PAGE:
Getting to Know Your Professors: Lauren Benz
Inside USD -- Chemistry Professor Lauren Benz’ research focuses on incredibly small molecules but it could lead to some big results in collecting greenhouse gases and fighting global warming. Benz, who joined USD’s College of Arts and Sciences in 2009 as the Clare Boothe Luce Assistant Professor of Chemistry, was recently featured in a brochure for the prestigious Clare Boothe Luce program, the single most significant source of private support for women in science, mathematics and engineering. Professor Benz talks about her work and her interests in promoting undergraduate research and women in the STEM (Science, Technology, Engineering and Mathematics) fields.
Q: Much of your work focuses on nanoporous hybrid networks. Can you explain what that involves and how your research is going?
Nanoporous materials are solid materials that have very tiny pores within their structure, sort of like a sponge but with holes on the nanoscale. Because of the high surface area that results, these materials have high potential for gas storage, including for carbon dioxide, a greenhouse gas. We can measure the absorption of CO2 by thin films made of these materials and study the fundamental interaction between various energy-relevant gases and the films we prepare.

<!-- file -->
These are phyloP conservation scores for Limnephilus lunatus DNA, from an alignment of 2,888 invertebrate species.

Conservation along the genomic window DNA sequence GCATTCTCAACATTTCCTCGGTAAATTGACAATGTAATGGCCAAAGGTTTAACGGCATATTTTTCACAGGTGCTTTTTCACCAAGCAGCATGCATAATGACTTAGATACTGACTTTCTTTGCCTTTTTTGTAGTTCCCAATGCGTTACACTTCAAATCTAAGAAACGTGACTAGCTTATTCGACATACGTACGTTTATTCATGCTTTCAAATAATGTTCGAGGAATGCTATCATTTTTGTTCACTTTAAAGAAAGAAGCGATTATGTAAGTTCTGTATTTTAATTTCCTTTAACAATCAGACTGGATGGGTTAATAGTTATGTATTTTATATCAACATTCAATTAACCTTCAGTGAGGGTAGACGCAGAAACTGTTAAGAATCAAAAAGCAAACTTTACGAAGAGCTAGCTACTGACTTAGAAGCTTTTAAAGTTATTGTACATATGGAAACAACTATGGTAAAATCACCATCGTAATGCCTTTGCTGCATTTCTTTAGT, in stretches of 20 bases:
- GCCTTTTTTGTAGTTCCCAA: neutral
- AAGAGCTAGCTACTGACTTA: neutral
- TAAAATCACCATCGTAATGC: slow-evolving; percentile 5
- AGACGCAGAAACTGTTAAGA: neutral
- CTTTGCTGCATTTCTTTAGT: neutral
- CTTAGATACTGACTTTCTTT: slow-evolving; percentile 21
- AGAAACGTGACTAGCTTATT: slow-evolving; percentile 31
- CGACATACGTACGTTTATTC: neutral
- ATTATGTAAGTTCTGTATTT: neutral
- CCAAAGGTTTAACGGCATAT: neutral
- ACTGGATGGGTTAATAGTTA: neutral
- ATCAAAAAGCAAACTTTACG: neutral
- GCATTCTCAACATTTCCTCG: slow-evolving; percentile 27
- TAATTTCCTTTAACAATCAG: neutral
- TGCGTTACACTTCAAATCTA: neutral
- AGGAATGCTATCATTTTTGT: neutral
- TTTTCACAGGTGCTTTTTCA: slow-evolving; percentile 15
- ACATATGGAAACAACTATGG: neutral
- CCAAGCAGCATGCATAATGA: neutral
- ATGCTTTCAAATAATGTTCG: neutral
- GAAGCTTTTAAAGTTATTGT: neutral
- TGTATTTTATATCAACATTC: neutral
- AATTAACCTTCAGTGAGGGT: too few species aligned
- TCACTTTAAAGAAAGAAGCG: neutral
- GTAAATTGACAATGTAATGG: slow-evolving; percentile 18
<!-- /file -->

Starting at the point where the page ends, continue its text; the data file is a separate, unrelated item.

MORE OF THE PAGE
Our research is going very well – two of my students – Andrew Cerro ’14 and Amber Mosier ’15 – presented a poster on their work at the national American Chemical Society meeting in Dallas, Texas this spring and their work will be submitted to the Journal of Physical Chemistry for publication. It would also be fantastic to design a nanoporous material that could not only store CO2 but could also convert it into something more useful. This is something we are very excited about that we plan to investigate in the near future. (Full Article)
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